Monday, June 09, 2014

Election 2014 Handicapping: Florida's Gubernatorial Race


It's really hard to call this early, but my gut feeling is that Republican governor Rick Scott is setting up pretty well for a second term. The polls are back and forth, usually showing Democratic nominee (and former Republican governor) Charlie Crist well ahead of Scott (RCP average right now is Crist +2.4), but two thoughts of my own (first and last in the list below) and three stories featured in Sayfie Review this morning (in the middle of the list below) explain why I think Scott has the initiative:


  • Nobody -- nobody -- really trusts Charlie Crist. The Democrats didn't nominate him because they like him, they nominated him because of a knee-jerk feeling that he could win. He's a Republican. No, wait, he's an independent. No, wait, he's a Democrat. He jumps parties like running deer jump fences: Whenever anything gets in the way of the one thing Charlie Crist cares about, which is Charlie Crist.  In November, it will come down to turnout. The entirety of Crist's campaign pitch boils down to 1) "I am Charlie Crist"  and 2) "I am not Rick Scott." It's going to take more than that to get asses out of chairs and down to the polling place.
  • Scott is already running an anti-Crist ad blitz. Aaron Deslatte's coverage of that blitz in the Orlando Sentinel tells the tale in eight words: "Outraised 3-to-1 thus far, Crist's campaign ..."  Who's going to give money to Charlie Crist? He has a huge fundraising list -- of people whom he sold himself to as a Republican and who correctly feel betrayed by his "sore loser" moves to independent and then Democrat. He's a tough sell to Democratic donors. Will he still be a Democrat in December, even if he wins? Who knows?
  • Scott is campaigning on a "state socialism lite" platform. That may cost him a few Republican base votes (see "Wyllie, Adrian below), but he'll probably more than make up those base votes among independents who like taxpayer-subsidized college tuition and corporate welfare for rail transit.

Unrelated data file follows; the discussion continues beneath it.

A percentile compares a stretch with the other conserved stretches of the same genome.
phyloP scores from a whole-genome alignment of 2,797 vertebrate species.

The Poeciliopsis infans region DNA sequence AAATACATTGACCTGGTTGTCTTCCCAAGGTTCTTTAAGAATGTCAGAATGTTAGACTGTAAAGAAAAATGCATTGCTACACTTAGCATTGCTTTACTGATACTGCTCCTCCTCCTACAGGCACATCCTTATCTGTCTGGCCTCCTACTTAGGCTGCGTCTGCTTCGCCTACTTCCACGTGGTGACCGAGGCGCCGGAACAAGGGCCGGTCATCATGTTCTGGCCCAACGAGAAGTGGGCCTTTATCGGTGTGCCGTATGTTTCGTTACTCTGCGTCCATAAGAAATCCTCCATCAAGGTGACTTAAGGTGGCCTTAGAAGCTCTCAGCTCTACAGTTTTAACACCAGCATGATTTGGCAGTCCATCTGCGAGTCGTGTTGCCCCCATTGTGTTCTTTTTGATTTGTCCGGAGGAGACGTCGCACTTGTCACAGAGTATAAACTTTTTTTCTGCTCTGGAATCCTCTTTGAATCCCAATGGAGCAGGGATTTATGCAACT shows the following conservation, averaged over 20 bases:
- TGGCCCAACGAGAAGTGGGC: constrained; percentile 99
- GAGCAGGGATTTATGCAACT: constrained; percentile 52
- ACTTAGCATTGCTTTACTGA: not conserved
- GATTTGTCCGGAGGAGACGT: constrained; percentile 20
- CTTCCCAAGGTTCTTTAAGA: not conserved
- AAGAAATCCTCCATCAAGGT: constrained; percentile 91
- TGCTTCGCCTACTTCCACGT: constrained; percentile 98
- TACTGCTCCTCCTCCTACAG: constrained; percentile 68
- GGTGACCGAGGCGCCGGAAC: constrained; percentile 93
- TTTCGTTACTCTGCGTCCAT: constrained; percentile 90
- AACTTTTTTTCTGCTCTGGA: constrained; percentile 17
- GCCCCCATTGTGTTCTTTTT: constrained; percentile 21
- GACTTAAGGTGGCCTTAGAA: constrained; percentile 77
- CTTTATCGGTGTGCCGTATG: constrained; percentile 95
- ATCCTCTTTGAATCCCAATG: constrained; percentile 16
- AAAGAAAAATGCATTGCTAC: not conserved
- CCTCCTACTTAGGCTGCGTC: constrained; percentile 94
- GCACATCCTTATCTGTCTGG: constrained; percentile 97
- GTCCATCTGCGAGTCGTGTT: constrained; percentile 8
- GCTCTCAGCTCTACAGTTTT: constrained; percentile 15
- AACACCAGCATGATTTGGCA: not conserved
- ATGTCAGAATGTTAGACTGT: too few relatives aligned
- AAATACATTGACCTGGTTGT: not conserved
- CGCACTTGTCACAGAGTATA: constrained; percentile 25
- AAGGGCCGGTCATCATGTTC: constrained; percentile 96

• How does the third party vote split out? On the one hand, I reject the whole "spoiler" myth. Votes belong to voters, not to candidates. If someone votes for Libertarian nominee Adrian Wyllie or independent Farid Khavari, that's the voter's choice, not a vote "stolen from" one of the major party candidates. On the other hand, it's reasonable to assume that were Wyllie and Khavari not on the ballot, many (not all, but many) of their voters would instead choose one of those major party candidates. And I think those votes will, to the extent that they "come out of a major party candidate's hide," hurt Crist more than they hurt Scott if for no other reason than that Scott already has his base, while Crist is wandering in a partisan wilderness trying to find a new one.
Disclaimers/disclosures: In 2010, before I even lived in Florida, I did some freelance campaign work for Khavari. I stopped voting in 2010, but there's a slight possibility I'll vote this year for various reasons not really that related to politics. If I do, it will probably be for Wyllie.

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